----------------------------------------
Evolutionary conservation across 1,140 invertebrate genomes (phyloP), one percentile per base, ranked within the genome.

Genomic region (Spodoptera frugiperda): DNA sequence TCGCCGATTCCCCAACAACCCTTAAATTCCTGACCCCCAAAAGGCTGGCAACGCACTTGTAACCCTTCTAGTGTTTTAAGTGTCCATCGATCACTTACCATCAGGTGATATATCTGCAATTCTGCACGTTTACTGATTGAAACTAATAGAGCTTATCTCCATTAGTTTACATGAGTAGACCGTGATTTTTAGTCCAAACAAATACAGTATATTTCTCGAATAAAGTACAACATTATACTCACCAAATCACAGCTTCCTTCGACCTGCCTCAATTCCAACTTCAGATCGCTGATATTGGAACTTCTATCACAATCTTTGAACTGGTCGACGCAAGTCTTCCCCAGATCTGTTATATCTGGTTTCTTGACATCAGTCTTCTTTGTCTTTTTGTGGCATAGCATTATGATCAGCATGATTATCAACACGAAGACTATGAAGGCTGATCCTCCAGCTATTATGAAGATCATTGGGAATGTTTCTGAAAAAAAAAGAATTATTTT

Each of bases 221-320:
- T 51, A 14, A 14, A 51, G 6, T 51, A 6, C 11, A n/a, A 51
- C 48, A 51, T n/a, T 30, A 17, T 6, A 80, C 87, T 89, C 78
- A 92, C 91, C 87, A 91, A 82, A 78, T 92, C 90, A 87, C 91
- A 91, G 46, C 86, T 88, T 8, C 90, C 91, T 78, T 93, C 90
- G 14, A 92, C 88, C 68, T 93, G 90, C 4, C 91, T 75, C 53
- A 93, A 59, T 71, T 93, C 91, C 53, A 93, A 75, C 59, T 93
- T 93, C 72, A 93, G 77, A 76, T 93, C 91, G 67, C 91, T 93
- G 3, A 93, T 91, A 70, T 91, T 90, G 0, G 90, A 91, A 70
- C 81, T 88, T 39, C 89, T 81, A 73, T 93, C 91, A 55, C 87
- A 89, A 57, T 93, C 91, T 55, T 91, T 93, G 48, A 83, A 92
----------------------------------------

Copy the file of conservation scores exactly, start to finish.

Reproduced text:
Evolutionary conservation across 1,140 invertebrate genomes (phyloP), one percentile per base, ranked within the genome.

Genomic region (Spodoptera frugiperda): DNA sequence TCGCCGATTCCCCAACAACCCTTAAATTCCTGACCCCCAAAAGGCTGGCAACGCACTTGTAACCCTTCTAGTGTTTTAAGTGTCCATCGATCACTTACCATCAGGTGATATATCTGCAATTCTGCACGTTTACTGATTGAAACTAATAGAGCTTATCTCCATTAGTTTACATGAGTAGACCGTGATTTTTAGTCCAAACAAATACAGTATATTTCTCGAATAAAGTACAACATTATACTCACCAAATCACAGCTTCCTTCGACCTGCCTCAATTCCAACTTCAGATCGCTGATATTGGAACTTCTATCACAATCTTTGAACTGGTCGACGCAAGTCTTCCCCAGATCTGTTATATCTGGTTTCTTGACATCAGTCTTCTTTGTCTTTTTGTGGCATAGCATTATGATCAGCATGATTATCAACACGAAGACTATGAAGGCTGATCCTCCAGCTATTATGAAGATCATTGGGAATGTTTCTGAAAAAAAAAGAATTATTTT

Each of bases 221-320:
- T 51, A 14, A 14, A 51, G 6, T 51, A 6, C 11, A n/a, A 51
- C 48, A 51, T n/a, T 30, A 17, T 6, A 80, C 87, T 89, C 78
- A 92, C 91, C 87, A 91, A 82, A 78, T 92, C 90, A 87, C 91
- A 91, G 46, C 86, T 88, T 8, C 90, C 91, T 78, T 93, C 90
- G 14, A 92, C 88, C 68, T 93, G 90, C 4, C 91, T 75, C 53
- A 93, A 59, T 71, T 93, C 91, C 53, A 93, A 75, C 59, T 93
- T 93, C 72, A 93, G 77, A 76, T 93, C 91, G 67, C 91, T 93
- G 3, A 93, T 91, A 70, T 91, T 90, G 0, G 90, A 91, A 70
- C 81, T 88, T 39, C 89, T 81, A 73, T 93, C 91, A 55, C 87
- A 89, A 57, T 93, C 91, T 55, T 91, T 93, G 48, A 83, A 92